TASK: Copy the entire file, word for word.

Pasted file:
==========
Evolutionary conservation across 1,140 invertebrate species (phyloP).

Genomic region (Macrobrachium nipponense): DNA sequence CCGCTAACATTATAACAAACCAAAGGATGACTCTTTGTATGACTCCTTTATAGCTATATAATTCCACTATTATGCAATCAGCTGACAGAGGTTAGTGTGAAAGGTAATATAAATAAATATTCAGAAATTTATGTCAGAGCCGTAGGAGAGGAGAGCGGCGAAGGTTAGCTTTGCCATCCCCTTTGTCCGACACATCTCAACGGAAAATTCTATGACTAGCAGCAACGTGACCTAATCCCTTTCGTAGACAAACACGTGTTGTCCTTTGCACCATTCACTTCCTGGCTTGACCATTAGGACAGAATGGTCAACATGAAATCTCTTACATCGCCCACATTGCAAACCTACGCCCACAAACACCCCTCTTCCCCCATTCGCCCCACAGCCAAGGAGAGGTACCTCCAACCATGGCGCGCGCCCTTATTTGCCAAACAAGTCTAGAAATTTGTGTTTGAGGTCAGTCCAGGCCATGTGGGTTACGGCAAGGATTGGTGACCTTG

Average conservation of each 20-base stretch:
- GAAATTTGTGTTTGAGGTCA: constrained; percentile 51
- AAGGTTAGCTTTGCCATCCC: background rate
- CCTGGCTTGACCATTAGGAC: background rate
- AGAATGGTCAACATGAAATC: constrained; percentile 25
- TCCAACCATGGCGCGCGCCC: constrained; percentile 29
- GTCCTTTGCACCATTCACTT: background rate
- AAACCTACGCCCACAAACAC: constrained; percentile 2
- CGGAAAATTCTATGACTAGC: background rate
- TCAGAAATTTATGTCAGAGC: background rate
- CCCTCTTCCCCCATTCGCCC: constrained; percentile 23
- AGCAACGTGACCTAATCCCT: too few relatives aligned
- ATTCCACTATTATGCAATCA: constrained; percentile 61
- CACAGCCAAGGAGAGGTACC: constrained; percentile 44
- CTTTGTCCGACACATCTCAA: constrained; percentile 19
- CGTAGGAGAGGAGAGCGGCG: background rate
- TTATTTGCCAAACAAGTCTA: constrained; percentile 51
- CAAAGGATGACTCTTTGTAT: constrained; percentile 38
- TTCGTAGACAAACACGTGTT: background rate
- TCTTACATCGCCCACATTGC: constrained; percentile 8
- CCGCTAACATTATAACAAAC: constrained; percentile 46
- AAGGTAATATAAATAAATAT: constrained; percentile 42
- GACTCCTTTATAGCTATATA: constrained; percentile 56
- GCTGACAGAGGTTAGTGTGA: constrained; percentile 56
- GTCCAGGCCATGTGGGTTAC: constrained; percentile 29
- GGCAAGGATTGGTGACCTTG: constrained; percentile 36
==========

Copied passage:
Evolutionary conservation across 1,140 invertebrate species (phyloP).

Genomic region (Macrobrachium nipponense): DNA sequence CCGCTAACATTATAACAAACCAAAGGATGACTCTTTGTATGACTCCTTTATAGCTATATAATTCCACTATTATGCAATCAGCTGACAGAGGTTAGTGTGAAAGGTAATATAAATAAATATTCAGAAATTTATGTCAGAGCCGTAGGAGAGGAGAGCGGCGAAGGTTAGCTTTGCCATCCCCTTTGTCCGACACATCTCAACGGAAAATTCTATGACTAGCAGCAACGTGACCTAATCCCTTTCGTAGACAAACACGTGTTGTCCTTTGCACCATTCACTTCCTGGCTTGACCATTAGGACAGAATGGTCAACATGAAATCTCTTACATCGCCCACATTGCAAACCTACGCCCACAAACACCCCTCTTCCCCCATTCGCCCCACAGCCAAGGAGAGGTACCTCCAACCATGGCGCGCGCCCTTATTTGCCAAACAAGTCTAGAAATTTGTGTTTGAGGTCAGTCCAGGCCATGTGGGTTACGGCAAGGATTGGTGACCTTG

Average conservation of each 20-base stretch:
- GAAATTTGTGTTTGAGGTCA: constrained; percentile 51
- AAGGTTAGCTTTGCCATCCC: background rate
- CCTGGCTTGACCATTAGGAC: background rate
- AGAATGGTCAACATGAAATC: constrained; percentile 25
- TCCAACCATGGCGCGCGCCC: constrained; percentile 29
- GTCCTTTGCACCATTCACTT: background rate
- AAACCTACGCCCACAAACAC: constrained; percentile 2
- CGGAAAATTCTATGACTAGC: background rate
- TCAGAAATTTATGTCAGAGC: background rate
- CCCTCTTCCCCCATTCGCCC: constrained; percentile 23
- AGCAACGTGACCTAATCCCT: too few relatives aligned
- ATTCCACTATTATGCAATCA: constrained; percentile 61
- CACAGCCAAGGAGAGGTACC: constrained; percentile 44
- CTTTGTCCGACACATCTCAA: constrained; percentile 19
- CGTAGGAGAGGAGAGCGGCG: background rate
- TTATTTGCCAAACAAGTCTA: constrained; percentile 51
- CAAAGGATGACTCTTTGTAT: constrained; percentile 38
- TTCGTAGACAAACACGTGTT: background rate
- TCTTACATCGCCCACATTGC: constrained; percentile 8
- CCGCTAACATTATAACAAAC: constrained; percentile 46
- AAGGTAATATAAATAAATAT: constrained; percentile 42
- GACTCCTTTATAGCTATATA: constrained; percentile 56
- GCTGACAGAGGTTAGTGTGA: constrained; percentile 56
- GTCCAGGCCATGTGGGTTAC: constrained; percentile 29
- GGCAAGGATTGGTGACCTTG: constrained; percentile 36